Teen knife killer who stabbed mother, 18, to death in cocaine-fuelled attack is back behind bars for ‘breaching licence conditions’ six months after she was freed
- Jordan Jobson stabbed Samantha Madgin, 18, to death in Wallsend in 2007
- Jobson was released on licence in December but is now back behind bars
- She was sent back to jail for breaching one of the licence conditions
A teenage killer who stabbed a new mother to death in a cocaine-fuelled attack when he was just 15 has been sent back to prison less than six months after she was freed.
Jordan Jobson stabbed Samantha Madgin, 18, to death in Wallsend in August 2007 and was jailed for life.
She was then released on licence in December. However, Jobson is now back behind bars after breaching one of the licence’s conditions.
It is not clear which condition she breached but she will remain locked up until her case is reviewed by the parole board.
Today Ms Madgin’s mother, Alison, has told of the rollercoaster of emotions she is living with as she wonders when her daughter’s killer will be back on the streets.
Jordan Jobson (pictured) stabbed Samantha Madgin, 18, to death in Wallsend in August 2007 and was jailed for life
Pictured: Samantha Madgin who was just 18 when she was murdered
The 55-year-old said: ‘We are not allowed to find out what she’s done, but I just hope that nobody has been hurt.
‘We are just left wondering what she’s done. It’s never ending for us.’
Ms Madgin had been enjoying her first night out since giving birth to son Callum when she fatally crossed paths with Jobson, who she had never met before.
Today Ms Madgin’s mum, Alison, has told of the rollercoaster of emotions she is living with as she wonders when her daughter’s killer will be back on the streets. Pictured: Samantha Madgin
The killer, who had been drinking vodka and taking cocaine, armed herself with a knife after a disturbance broke out in an alleyway, Newcastle Crown Court was told.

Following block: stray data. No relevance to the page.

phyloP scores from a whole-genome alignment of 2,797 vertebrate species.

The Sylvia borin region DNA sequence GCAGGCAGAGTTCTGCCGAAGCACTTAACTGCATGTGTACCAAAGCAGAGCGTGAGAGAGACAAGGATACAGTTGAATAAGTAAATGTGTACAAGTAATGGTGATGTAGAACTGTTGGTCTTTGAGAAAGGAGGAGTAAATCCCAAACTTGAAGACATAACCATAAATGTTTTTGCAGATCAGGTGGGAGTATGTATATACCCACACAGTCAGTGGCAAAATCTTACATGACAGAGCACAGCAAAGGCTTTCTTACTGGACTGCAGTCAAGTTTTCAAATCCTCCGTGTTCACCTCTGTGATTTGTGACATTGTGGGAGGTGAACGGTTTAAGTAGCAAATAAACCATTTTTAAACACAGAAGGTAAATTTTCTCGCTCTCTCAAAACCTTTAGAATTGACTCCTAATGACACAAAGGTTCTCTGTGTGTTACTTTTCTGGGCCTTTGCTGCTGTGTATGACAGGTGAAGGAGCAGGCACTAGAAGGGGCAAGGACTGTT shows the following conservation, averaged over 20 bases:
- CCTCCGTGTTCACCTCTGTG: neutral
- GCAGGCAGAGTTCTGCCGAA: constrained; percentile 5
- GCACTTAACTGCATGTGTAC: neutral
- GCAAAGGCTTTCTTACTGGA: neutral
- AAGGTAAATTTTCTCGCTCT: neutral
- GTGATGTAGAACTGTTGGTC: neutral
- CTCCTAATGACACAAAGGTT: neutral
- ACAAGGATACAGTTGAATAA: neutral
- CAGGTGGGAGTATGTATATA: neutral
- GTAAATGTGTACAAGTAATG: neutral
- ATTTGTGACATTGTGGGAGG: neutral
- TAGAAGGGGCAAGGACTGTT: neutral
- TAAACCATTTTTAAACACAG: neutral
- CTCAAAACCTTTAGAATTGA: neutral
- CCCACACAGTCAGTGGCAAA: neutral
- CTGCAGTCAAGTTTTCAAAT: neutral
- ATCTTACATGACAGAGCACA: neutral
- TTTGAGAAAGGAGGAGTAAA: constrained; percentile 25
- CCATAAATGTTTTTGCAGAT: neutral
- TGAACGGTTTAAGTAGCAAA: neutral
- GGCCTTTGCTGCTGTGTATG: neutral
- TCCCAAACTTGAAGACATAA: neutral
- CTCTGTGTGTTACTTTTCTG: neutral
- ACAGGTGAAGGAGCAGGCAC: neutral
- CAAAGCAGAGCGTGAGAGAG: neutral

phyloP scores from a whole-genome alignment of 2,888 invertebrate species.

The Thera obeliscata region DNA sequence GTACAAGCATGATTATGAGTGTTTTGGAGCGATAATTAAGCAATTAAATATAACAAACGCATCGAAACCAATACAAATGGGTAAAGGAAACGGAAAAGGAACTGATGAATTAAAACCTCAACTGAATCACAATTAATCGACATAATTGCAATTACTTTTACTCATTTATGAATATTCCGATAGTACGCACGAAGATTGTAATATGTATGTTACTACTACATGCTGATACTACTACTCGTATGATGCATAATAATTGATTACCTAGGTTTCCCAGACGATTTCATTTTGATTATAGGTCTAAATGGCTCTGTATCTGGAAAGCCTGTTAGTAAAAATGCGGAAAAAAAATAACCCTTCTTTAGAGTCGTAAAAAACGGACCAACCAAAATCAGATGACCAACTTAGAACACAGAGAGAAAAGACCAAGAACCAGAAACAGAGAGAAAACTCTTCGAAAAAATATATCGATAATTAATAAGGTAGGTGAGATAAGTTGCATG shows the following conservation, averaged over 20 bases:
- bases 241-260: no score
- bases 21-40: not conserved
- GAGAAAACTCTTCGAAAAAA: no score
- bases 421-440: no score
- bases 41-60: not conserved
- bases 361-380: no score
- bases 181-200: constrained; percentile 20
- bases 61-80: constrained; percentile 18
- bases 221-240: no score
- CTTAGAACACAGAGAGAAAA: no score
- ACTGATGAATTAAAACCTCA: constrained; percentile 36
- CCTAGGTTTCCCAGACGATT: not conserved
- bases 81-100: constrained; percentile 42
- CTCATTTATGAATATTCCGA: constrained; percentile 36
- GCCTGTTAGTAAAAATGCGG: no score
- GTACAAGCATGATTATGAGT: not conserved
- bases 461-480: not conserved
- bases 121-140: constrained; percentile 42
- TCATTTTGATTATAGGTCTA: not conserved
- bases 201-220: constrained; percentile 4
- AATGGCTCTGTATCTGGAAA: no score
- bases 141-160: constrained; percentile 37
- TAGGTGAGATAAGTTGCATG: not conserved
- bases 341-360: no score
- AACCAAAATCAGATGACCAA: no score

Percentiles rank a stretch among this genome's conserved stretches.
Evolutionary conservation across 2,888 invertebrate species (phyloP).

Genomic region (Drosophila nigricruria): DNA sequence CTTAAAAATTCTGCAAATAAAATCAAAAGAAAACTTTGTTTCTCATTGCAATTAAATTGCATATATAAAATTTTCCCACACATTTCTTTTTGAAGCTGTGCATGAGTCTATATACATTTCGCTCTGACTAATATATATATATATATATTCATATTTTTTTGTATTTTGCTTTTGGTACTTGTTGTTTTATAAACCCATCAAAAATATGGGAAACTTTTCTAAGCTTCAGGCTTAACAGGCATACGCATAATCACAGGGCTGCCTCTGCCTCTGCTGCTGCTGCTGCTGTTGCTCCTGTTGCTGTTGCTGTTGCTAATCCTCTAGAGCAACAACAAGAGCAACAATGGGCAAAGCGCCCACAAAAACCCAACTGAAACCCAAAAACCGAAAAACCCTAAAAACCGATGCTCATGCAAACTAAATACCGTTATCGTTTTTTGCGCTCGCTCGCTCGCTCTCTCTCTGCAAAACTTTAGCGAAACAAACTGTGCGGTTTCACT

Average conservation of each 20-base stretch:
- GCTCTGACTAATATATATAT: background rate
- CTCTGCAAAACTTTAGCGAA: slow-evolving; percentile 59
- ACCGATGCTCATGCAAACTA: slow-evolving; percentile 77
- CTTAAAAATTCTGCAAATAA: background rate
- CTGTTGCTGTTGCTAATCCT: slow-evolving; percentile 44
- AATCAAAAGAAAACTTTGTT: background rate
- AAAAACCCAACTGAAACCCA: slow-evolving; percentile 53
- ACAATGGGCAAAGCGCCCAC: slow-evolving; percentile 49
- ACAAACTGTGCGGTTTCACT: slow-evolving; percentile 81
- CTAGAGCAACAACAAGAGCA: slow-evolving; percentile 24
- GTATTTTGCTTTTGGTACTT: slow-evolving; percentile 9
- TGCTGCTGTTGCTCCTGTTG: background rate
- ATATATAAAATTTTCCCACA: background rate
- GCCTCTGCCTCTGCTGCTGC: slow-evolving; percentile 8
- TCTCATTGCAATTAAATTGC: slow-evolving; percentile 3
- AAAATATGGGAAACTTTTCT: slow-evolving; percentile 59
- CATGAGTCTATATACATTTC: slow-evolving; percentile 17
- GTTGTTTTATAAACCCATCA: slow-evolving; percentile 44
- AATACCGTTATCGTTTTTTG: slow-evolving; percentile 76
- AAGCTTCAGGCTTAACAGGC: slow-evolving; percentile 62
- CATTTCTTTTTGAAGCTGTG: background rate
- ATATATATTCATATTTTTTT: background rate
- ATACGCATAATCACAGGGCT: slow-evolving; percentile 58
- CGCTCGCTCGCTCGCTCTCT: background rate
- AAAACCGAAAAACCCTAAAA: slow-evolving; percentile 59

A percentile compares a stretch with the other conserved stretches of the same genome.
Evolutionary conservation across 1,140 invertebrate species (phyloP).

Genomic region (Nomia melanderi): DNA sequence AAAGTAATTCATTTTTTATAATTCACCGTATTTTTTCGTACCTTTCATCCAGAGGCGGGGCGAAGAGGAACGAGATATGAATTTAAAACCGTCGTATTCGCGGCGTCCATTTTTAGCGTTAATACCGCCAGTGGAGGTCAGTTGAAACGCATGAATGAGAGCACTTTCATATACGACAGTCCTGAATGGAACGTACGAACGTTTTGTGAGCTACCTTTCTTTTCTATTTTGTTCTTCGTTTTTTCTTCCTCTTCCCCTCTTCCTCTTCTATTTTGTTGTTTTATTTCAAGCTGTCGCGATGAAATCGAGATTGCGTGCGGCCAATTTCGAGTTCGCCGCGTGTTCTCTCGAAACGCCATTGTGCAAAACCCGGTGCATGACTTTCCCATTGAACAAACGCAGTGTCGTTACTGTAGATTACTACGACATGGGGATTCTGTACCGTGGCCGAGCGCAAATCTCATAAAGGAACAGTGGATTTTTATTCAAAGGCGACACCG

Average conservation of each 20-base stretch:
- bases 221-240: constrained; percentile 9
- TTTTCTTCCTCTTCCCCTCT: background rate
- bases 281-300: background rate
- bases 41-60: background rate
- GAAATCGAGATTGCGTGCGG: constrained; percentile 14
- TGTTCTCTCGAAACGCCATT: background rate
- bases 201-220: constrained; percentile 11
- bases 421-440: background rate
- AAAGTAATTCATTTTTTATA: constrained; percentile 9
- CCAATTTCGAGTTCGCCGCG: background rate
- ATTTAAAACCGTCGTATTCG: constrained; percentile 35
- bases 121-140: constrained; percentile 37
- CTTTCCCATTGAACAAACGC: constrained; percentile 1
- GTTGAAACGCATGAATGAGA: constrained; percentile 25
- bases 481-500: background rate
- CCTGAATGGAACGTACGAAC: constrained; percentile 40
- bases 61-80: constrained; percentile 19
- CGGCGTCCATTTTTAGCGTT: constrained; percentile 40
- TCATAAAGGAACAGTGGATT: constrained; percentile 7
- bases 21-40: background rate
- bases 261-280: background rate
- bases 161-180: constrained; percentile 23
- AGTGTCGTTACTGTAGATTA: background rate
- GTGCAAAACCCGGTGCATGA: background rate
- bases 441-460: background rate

Jobson stabbed unarmed Ms Madgin multiple times times in the face, arms and chest.
One of the blows pierced her lung and severed a major artery near her heart, meaning nothing could be done to save Samantha’s life.
The killing left Samantha’s son Callum, who was just 10 weeks old at the time, without a mum.
Jobson, from Walker in Newcastle, was later convicted of murder and jailed for life. She was originally handed a minimum term of 15 years.
However, after two separate appeals, that was reduced to 11 years.
Jobson had been eligible for parole in 2018, and was moved to an open prison in preparation for her release.
But she was returned to a higher-security jail just three months before her minimum term came to an end following an incident at HMP Askham Grange, an open prison in Yorkshire.
It is understood she had threatened another inmate.
Alison (pictured) said: ‘We are not allowed to find out what she’s done, but I just hope that nobody has been hurt. ‘We are just left wondering what she’s done. It’s never ending for us’
In April 2019, just weeks before she was due to come before the parole board, she scuppered her chance of release again after failing to comply with conditions when she was allowed out on day release.
Ms Madgin’s family have since fought tirelessly to prevent her release.
But Alison was told last November that her appeal against the board’s decision to release Jobson had failed and the killer would be freed on licence.
‘I have always tried to get through life by not focusing on her, but to focus on the good things,’ said Alison.
Alison (pictured) was told last November that her appeal against the board’s decision to release Jobson had failed and the killer would be freed on licence
‘But when she did get released it just brought everything back.’
And Alison believes Jobson’s latest behaviour shows she is not ready to be back on the streets.
‘She hasn’t learned anything,’ she said. ‘Is this going to be the pattern now? Is she institutionalised now? She’s not a kid anymore, she’s an adult.’
In 2019 Ms Madgin’s loved ones set up Samantha’s Legacy in her memory.
The organisation provides help and support to other families suffering as a result of knife crime.
Alison and Samantha’s sister, Carly, visit schools and young people’s groups to share their story in a bid to end Britain’s stabbing epidemic.
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